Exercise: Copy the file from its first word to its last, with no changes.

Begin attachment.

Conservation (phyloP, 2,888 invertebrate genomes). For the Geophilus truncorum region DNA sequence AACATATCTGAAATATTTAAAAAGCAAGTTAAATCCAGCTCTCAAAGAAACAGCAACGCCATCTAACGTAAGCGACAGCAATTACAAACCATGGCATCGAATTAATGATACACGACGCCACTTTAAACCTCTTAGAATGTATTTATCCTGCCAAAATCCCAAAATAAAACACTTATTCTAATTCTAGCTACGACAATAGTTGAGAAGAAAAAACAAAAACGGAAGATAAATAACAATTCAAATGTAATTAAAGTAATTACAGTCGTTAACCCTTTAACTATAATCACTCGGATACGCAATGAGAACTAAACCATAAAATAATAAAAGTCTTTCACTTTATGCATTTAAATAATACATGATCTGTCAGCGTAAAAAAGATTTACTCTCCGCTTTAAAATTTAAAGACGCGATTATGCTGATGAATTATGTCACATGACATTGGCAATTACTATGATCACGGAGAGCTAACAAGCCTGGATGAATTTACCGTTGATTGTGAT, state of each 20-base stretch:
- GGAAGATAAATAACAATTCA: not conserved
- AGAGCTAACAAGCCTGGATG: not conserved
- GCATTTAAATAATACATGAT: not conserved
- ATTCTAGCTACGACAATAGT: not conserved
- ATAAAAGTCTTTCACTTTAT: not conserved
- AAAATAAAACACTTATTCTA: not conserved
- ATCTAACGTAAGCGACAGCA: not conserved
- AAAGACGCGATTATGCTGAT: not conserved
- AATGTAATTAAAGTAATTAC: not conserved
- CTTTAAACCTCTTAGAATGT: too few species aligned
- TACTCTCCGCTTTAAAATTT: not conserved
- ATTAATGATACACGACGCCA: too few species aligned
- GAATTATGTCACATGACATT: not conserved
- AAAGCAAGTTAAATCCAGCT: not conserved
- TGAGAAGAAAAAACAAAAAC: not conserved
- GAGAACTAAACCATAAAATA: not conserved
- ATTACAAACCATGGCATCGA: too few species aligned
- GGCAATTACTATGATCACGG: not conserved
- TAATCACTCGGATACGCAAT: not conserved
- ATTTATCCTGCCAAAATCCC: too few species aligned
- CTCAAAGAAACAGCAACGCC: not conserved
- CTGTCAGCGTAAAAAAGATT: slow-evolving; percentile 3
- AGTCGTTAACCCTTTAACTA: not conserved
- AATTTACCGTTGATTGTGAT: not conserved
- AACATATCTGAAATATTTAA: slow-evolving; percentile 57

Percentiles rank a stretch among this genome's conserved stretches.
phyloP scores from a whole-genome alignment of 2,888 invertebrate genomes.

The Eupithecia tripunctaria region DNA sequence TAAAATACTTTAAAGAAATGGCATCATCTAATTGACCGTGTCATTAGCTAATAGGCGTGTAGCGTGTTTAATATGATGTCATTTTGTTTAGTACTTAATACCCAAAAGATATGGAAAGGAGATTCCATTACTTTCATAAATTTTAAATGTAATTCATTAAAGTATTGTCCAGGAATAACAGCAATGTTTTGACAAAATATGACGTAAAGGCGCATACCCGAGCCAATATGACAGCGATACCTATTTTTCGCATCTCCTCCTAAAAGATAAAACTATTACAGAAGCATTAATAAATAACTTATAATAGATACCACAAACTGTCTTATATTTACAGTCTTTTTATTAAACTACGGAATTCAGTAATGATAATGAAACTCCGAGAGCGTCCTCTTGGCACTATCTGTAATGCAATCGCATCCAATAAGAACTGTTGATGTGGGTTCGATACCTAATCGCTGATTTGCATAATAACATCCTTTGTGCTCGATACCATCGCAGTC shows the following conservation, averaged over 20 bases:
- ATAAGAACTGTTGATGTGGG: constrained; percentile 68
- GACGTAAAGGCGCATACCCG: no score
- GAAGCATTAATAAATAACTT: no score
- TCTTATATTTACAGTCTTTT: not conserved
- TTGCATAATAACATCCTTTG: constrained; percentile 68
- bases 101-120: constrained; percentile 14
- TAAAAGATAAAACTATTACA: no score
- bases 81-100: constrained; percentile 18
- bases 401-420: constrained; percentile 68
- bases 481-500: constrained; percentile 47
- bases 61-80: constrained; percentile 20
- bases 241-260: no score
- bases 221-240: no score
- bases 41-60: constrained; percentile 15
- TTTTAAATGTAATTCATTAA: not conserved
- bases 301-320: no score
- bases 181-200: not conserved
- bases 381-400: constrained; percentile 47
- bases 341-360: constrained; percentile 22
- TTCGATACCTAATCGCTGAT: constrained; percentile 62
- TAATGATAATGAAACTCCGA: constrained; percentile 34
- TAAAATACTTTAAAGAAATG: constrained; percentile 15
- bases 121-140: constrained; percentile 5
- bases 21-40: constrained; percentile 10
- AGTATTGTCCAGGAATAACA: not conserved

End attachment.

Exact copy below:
Conservation (phyloP, 2,888 invertebrate genomes). For the Geophilus truncorum region DNA sequence AACATATCTGAAATATTTAAAAAGCAAGTTAAATCCAGCTCTCAAAGAAACAGCAACGCCATCTAACGTAAGCGACAGCAATTACAAACCATGGCATCGAATTAATGATACACGACGCCACTTTAAACCTCTTAGAATGTATTTATCCTGCCAAAATCCCAAAATAAAACACTTATTCTAATTCTAGCTACGACAATAGTTGAGAAGAAAAAACAAAAACGGAAGATAAATAACAATTCAAATGTAATTAAAGTAATTACAGTCGTTAACCCTTTAACTATAATCACTCGGATACGCAATGAGAACTAAACCATAAAATAATAAAAGTCTTTCACTTTATGCATTTAAATAATACATGATCTGTCAGCGTAAAAAAGATTTACTCTCCGCTTTAAAATTTAAAGACGCGATTATGCTGATGAATTATGTCACATGACATTGGCAATTACTATGATCACGGAGAGCTAACAAGCCTGGATGAATTTACCGTTGATTGTGAT, state of each 20-base stretch:
- GGAAGATAAATAACAATTCA: not conserved
- AGAGCTAACAAGCCTGGATG: not conserved
- GCATTTAAATAATACATGAT: not conserved
- ATTCTAGCTACGACAATAGT: not conserved
- ATAAAAGTCTTTCACTTTAT: not conserved
- AAAATAAAACACTTATTCTA: not conserved
- ATCTAACGTAAGCGACAGCA: not conserved
- AAAGACGCGATTATGCTGAT: not conserved
- AATGTAATTAAAGTAATTAC: not conserved
- CTTTAAACCTCTTAGAATGT: too few species aligned
- TACTCTCCGCTTTAAAATTT: not conserved
- ATTAATGATACACGACGCCA: too few species aligned
- GAATTATGTCACATGACATT: not conserved
- AAAGCAAGTTAAATCCAGCT: not conserved
- TGAGAAGAAAAAACAAAAAC: not conserved
- GAGAACTAAACCATAAAATA: not conserved
- ATTACAAACCATGGCATCGA: too few species aligned
- GGCAATTACTATGATCACGG: not conserved
- TAATCACTCGGATACGCAAT: not conserved
- ATTTATCCTGCCAAAATCCC: too few species aligned
- CTCAAAGAAACAGCAACGCC: not conserved
- CTGTCAGCGTAAAAAAGATT: slow-evolving; percentile 3
- AGTCGTTAACCCTTTAACTA: not conserved
- AATTTACCGTTGATTGTGAT: not conserved
- AACATATCTGAAATATTTAA: slow-evolving; percentile 57

Percentiles rank a stretch among this genome's conserved stretches.
phyloP scores from a whole-genome alignment of 2,888 invertebrate genomes.

The Eupithecia tripunctaria region DNA sequence TAAAATACTTTAAAGAAATGGCATCATCTAATTGACCGTGTCATTAGCTAATAGGCGTGTAGCGTGTTTAATATGATGTCATTTTGTTTAGTACTTAATACCCAAAAGATATGGAAAGGAGATTCCATTACTTTCATAAATTTTAAATGTAATTCATTAAAGTATTGTCCAGGAATAACAGCAATGTTTTGACAAAATATGACGTAAAGGCGCATACCCGAGCCAATATGACAGCGATACCTATTTTTCGCATCTCCTCCTAAAAGATAAAACTATTACAGAAGCATTAATAAATAACTTATAATAGATACCACAAACTGTCTTATATTTACAGTCTTTTTATTAAACTACGGAATTCAGTAATGATAATGAAACTCCGAGAGCGTCCTCTTGGCACTATCTGTAATGCAATCGCATCCAATAAGAACTGTTGATGTGGGTTCGATACCTAATCGCTGATTTGCATAATAACATCCTTTGTGCTCGATACCATCGCAGTC shows the following conservation, averaged over 20 bases:
- ATAAGAACTGTTGATGTGGG: constrained; percentile 68
- GACGTAAAGGCGCATACCCG: no score
- GAAGCATTAATAAATAACTT: no score
- TCTTATATTTACAGTCTTTT: not conserved
- TTGCATAATAACATCCTTTG: constrained; percentile 68
- bases 101-120: constrained; percentile 14
- TAAAAGATAAAACTATTACA: no score
- bases 81-100: constrained; percentile 18
- bases 401-420: constrained; percentile 68
- bases 481-500: constrained; percentile 47
- bases 61-80: constrained; percentile 20
- bases 241-260: no score
- bases 221-240: no score
- bases 41-60: constrained; percentile 15
- TTTTAAATGTAATTCATTAA: not conserved
- bases 301-320: no score
- bases 181-200: not conserved
- bases 381-400: constrained; percentile 47
- bases 341-360: constrained; percentile 22
- TTCGATACCTAATCGCTGAT: constrained; percentile 62
- TAATGATAATGAAACTCCGA: constrained; percentile 34
- TAAAATACTTTAAAGAAATG: constrained; percentile 15
- bases 121-140: constrained; percentile 5
- bases 21-40: constrained; percentile 10
- AGTATTGTCCAGGAATAACA: not conserved